‘We were not late’: Duterte, depleted funds and Odette response | Inquirer News
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‘We were not late’: Duterte, depleted funds and Odette response

By: - Content Researcher Writer / @inquirerdotnet
/ 10:54 AM January 13, 2022

FILE PHOTO: A resident of Surigao City tries to rebuild his family’s house using materials salvaged from debris left by Super Typhoon Odette (Rai).ERWIN M. MASCARIÑAS

MANILA, Philippines—“We were not late.”

President Rodrigo Duterte made this statement days after Super Typhoon Odette (Rai) made landfall on Dec. 16 to defend his administration’s response to humanitarian needs of survivors.

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READ: Government was ‘not late‘ in its Typhoon Odette response, says Duterte

Odette, packing winds nearing 300 kph, added displacement, lack of food, houses and infrastructure in ruins and agricultural produce laid to waste on top of the economic and social scarring still being wrought on regions and provinces with millions of people living below the poverty line even before COVID and Odette struck to make things worse.

While Duterte said government aid reached Odette survivors on the same day or the next day that the super typhoon struck, research group Ibon Foundation said the response was inefficient at the very least.

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“The private sector would not have been so compelled to mobilize on such a vast scale in the spirit of bayanihan if the government really had responded early and sufficiently,” said Sonny Africa, executive director of Ibon Foundation.

Graphic by Ed Lustan

Duterte declared on Jan. 10 that the government was not late in response and delays were because of blocked roads which made certain provinces inaccessible. “Those that were accessible to the Navy had no problems,” he said.

Africa, however, said, this wasn’t the reality. “When Odette hit on Dec. 16, his first reaction of not having resources to respond was wrong,” he told INQUIRER.net.

Odette–the strongest typhoon to hit the Philippines in 2021–made nine landfalls in the provinces of Surigao del Norte, Dinagat Islands, Southern Leyte, Bohol, Cebu, Negros Oriental and Palawan.

Last Dec. 17, or a day after Odette’s first landfall, Duterte explained that he was trying to look for resources to help Filipinos hit by the typhoon, saying that government funds have already been “immensely depleted” because of the COVID-19 crisis.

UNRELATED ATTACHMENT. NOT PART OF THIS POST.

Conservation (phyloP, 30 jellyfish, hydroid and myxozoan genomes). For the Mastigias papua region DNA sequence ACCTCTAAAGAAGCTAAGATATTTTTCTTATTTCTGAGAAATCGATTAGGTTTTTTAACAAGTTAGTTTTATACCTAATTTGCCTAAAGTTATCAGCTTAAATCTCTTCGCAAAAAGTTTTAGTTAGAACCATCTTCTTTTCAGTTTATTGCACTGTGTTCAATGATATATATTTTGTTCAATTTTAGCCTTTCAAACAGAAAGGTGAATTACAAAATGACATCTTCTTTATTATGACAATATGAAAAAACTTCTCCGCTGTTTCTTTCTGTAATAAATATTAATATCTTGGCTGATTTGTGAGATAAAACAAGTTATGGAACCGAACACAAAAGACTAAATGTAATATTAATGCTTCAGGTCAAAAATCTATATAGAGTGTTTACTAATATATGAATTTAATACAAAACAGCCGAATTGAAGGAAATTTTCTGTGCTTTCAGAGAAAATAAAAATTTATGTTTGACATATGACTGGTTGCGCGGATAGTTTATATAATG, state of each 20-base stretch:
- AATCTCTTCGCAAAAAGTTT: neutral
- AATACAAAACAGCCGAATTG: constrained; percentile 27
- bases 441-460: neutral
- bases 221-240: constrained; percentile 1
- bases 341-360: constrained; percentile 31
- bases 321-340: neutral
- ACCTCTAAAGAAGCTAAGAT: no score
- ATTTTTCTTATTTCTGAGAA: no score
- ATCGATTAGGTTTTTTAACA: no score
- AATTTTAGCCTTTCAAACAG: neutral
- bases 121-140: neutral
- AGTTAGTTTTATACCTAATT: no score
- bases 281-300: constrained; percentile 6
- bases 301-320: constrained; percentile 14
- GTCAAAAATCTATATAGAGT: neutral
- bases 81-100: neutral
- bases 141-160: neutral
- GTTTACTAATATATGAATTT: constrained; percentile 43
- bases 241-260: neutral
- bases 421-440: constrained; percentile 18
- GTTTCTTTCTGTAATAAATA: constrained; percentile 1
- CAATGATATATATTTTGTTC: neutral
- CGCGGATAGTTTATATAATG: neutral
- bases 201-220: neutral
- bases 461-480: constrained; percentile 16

READ: Duterte says looking for money for typhoon victims as funds ‘depleted’ due to COVID-19

“We are trying to raise the resources, I was also late [because] I was talking with the budget, you know our budget has already been immensely depleted because of COVID-19, we really spent our money,” he said.

RELATED STORY: Palace clarifies: Gov’t has money; Duterte’s claim of ‘depleted fund’ only to stress huge COVID spendings

Last Dec. 23, as he visited Puerto Princesa City in Palawan, he said sorry for the government’s delayed response to provinces hit by the typhoon. “I apologize that the government’s response took so long,” he said.

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READ: Duterte apologizes to ‘Odette’ victims in Palawan over delay in gov’t response

Graphic by Ed Lustan

“The reality is we are having a hard time because of so many places scattered around and are far away from each other, island per island. The finances as well,” the President said.

Initial response

Last Dec. 18, two days after Odette’s first landfall, Duterte said the government will raise an initial P2 billion to help Filipinos hit by the typhoon, reiterating that the COVID-19 crisis, especially in 2021, has depleted government resources.

He said the plan was to source the P2 billion from different government offices “in small amounts”. He explained that when typhoons hit, there is always a need to immediately bring back “normalcy” in affected areas.